Signs of a slowdown were not apparent during the first two months of the year as rough demand remained high and prices continued to strengthen on the secondary market. Average DTC prices rose about 7 percent at the February sight, which was valued at approximately $600 million. Tenders held by Trans Hex and Namakwa Diamonds generated significantly higher prices, while Petra Diamonds reported that continued strong demand helped boost prices by 6 percent to 8 percent at its February tender.

Polished Uptrend

Diamond cutters noted a shortage of “profitable” rough supply, given the high rough prices, but were encouraged that polished prices seemed to move in sync with the rough during the first two months of 2011. The average RapNet Asking Price Index (RAPI) for certified diamonds rose 1.7 percent during the month through February 21 (see graph on opposite page), continuing the improvement seen in December and January.

While polished buyers appear to be more accepting of the new prices than they were in 2010, there remain gaps between the consumer and manufacturing centers, and some resistance remains. Reports indicate that sellers with old stock, which they bought at previous price levels, are prepared to sell those goods at larger discounts so that buyers still have some bargaining tools at their disposal. However, these reserves of old stock are diminishing and dealers have reported shortages of polished goods.

Most encouraging is that the gains by polished appear to stem from positive reports from the retail market. Initial feedback from the Far East indicates that jewelry sales grew during the Chinese New Year period. There was also a continued year-on-year improvement in U.S. retail sales through Valentine’s Day. Still, there remain cautionary signs that demand is being spurred by speculative practices based on buyers’ expectations of further increases in both rough and polished prices.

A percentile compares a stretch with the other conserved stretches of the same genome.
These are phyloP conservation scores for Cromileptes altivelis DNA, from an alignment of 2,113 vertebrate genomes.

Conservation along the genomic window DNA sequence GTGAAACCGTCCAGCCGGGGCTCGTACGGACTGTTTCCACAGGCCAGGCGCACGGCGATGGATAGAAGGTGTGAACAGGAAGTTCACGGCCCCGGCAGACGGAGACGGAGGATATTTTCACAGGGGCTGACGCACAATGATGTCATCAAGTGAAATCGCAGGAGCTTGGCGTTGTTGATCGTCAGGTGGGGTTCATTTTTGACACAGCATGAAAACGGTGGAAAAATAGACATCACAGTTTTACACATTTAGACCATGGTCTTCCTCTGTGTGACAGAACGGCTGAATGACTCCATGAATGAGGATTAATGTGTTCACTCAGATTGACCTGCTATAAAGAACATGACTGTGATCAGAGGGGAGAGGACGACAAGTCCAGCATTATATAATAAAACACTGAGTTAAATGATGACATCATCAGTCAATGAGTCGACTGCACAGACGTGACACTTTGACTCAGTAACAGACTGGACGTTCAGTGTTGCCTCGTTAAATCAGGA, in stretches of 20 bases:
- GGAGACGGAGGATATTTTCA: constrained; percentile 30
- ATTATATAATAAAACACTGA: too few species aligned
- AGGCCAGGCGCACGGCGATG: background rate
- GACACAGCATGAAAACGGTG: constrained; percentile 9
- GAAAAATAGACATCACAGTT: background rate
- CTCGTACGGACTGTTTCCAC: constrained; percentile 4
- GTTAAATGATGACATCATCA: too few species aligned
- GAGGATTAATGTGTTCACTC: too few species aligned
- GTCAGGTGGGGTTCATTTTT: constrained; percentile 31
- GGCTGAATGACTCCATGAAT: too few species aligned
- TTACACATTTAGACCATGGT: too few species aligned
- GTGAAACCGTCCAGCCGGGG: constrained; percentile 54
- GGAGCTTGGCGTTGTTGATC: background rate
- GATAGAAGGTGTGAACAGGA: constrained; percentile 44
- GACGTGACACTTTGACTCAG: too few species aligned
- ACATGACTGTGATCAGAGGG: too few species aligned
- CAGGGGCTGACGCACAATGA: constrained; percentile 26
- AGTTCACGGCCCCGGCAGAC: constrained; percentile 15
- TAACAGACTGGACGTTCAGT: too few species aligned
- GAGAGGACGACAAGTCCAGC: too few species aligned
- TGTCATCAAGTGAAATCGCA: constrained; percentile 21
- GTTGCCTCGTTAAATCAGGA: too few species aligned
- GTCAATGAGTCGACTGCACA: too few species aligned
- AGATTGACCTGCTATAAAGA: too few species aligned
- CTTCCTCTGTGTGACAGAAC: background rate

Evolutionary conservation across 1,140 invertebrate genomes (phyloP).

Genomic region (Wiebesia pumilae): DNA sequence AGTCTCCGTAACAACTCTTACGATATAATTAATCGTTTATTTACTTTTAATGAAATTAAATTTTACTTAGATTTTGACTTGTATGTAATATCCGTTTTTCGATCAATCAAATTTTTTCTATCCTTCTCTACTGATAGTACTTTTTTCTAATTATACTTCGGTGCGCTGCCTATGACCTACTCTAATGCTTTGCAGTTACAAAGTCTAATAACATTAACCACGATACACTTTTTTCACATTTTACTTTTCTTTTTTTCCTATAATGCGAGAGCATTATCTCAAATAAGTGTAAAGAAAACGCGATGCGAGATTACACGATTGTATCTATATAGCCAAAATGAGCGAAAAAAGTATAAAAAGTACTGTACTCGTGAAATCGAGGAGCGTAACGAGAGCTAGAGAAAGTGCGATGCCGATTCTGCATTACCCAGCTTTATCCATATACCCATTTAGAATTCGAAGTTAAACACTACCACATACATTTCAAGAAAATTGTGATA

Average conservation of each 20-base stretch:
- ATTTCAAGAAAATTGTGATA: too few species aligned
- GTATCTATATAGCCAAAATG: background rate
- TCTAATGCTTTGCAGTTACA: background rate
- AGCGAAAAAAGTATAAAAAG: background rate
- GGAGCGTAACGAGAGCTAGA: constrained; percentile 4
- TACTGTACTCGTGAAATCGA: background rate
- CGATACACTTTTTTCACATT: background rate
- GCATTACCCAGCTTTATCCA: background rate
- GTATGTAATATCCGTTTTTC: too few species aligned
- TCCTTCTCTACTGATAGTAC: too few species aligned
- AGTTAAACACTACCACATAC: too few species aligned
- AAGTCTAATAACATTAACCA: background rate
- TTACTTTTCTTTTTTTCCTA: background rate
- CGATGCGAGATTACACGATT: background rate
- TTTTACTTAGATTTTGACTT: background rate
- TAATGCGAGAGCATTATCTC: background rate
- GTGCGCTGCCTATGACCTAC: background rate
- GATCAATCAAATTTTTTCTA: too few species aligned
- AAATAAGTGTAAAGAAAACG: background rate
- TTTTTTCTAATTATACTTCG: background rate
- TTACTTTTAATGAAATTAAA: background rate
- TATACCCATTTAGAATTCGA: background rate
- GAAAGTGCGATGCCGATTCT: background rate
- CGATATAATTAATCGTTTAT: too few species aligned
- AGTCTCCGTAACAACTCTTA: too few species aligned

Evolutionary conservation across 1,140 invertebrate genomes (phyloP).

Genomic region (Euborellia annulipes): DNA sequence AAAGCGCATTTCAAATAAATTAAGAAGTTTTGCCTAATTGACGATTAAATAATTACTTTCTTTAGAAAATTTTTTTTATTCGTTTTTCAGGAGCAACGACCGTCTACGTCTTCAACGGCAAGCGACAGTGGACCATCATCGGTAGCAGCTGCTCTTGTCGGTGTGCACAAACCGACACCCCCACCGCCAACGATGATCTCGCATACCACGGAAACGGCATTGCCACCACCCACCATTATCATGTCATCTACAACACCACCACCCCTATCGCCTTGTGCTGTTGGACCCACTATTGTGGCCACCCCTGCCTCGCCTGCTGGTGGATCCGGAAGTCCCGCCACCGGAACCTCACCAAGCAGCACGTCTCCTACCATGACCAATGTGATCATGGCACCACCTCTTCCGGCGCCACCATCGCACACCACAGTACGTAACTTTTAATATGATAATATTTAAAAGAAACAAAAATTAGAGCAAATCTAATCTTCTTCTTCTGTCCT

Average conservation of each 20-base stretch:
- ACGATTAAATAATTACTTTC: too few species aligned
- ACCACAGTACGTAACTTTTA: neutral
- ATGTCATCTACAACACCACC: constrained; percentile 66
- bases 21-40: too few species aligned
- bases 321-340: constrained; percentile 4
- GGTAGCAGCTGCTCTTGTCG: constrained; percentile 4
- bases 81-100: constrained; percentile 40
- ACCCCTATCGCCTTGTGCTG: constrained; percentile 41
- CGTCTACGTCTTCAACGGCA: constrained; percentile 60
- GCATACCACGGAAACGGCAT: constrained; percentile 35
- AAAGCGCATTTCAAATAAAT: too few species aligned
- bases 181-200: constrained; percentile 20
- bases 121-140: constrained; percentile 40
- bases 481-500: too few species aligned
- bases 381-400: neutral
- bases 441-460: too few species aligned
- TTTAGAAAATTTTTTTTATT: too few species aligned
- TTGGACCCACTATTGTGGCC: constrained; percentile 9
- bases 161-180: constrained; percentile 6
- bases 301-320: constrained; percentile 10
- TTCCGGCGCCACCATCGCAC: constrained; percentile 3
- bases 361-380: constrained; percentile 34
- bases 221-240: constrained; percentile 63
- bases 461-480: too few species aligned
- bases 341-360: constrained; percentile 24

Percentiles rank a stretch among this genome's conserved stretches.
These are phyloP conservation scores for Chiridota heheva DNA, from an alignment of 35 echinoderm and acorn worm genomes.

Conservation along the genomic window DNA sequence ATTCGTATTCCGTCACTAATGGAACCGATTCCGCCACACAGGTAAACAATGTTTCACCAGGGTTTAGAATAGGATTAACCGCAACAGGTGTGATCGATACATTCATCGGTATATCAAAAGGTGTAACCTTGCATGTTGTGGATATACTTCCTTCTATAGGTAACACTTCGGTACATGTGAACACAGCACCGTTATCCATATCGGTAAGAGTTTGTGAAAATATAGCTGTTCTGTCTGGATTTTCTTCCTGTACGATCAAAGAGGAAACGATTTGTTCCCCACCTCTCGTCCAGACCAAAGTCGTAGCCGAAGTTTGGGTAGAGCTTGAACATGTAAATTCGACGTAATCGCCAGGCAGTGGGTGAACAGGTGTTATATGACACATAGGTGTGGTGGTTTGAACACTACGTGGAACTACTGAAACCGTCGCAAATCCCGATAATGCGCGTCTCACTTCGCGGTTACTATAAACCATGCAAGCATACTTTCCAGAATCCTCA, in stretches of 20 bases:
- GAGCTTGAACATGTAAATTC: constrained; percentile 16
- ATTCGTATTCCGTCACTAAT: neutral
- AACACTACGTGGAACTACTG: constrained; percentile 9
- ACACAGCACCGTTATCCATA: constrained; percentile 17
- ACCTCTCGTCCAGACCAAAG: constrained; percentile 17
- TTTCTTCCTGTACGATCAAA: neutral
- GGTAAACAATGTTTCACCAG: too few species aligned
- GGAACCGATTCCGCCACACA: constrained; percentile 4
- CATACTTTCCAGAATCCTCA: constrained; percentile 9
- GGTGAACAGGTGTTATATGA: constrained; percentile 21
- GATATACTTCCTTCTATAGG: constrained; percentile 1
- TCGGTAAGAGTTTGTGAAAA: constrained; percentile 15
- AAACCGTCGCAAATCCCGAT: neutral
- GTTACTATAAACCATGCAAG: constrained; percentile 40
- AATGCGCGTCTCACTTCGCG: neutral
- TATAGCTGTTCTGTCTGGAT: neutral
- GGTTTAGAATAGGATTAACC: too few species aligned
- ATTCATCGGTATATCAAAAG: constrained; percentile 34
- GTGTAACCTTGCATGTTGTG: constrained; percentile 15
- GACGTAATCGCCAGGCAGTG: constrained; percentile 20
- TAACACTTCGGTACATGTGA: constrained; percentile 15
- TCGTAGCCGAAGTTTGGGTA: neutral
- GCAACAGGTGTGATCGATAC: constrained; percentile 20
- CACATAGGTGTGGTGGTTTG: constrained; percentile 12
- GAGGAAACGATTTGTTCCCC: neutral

Polished price growth in February came despite a slight slowdown in trade in the polished wholesale market at the beginning of the month, when most dealers in Hong Kong and China were closed for the New Year vacation. Demand improved as they returned to business and preparations intensified for the Hong Kong show, which began on March 4.

The polished uptrend was also evident in the latest data published by the cutting and trading centers. India’s polished exports rose 23 percent year on year to $2.1 billion during January, although the country’s polished imports jumped 120 percent to $2.28 billion. India’s rough diamond imports increased 16 percent to $1.02 billion. Israel’s polished exports grew 9 percent to $617.9 million in January. Belgium’s January trade data was not available at press time.

Growing Confidence

The mining companies will view these trends as a signal that they can build this year on the growth seen in 2010. Their insistence that the pace of growth will not be as strong as 2010 should hold true, given that last year was one of market recovery, while 2011 may present more mature economic conditions. As a result, many foresee a less volatile diamond market and stability settling in, especially toward the second half of the year.

In the short term, however, the strong polished demand appears to be spurring confidence throughout the diamond pipeline. Cutters are hoping that stability in the rough market will allow room for polished prices to catch up to the rough and provide more space to profit from manufacturing.

So far, while caution may still linger, the concerns are being overshadowed by the positive sentiment emanating from the successes of 2010. A prolonged trend will ensure further profitability for the mining sector. The rest of the diamond industry appears confident for now that trade in January and February is sustainable enough to lay the foundations for a strong year for them too.

Article from the Rapaport Magazine - March 2011. To subscribe click here.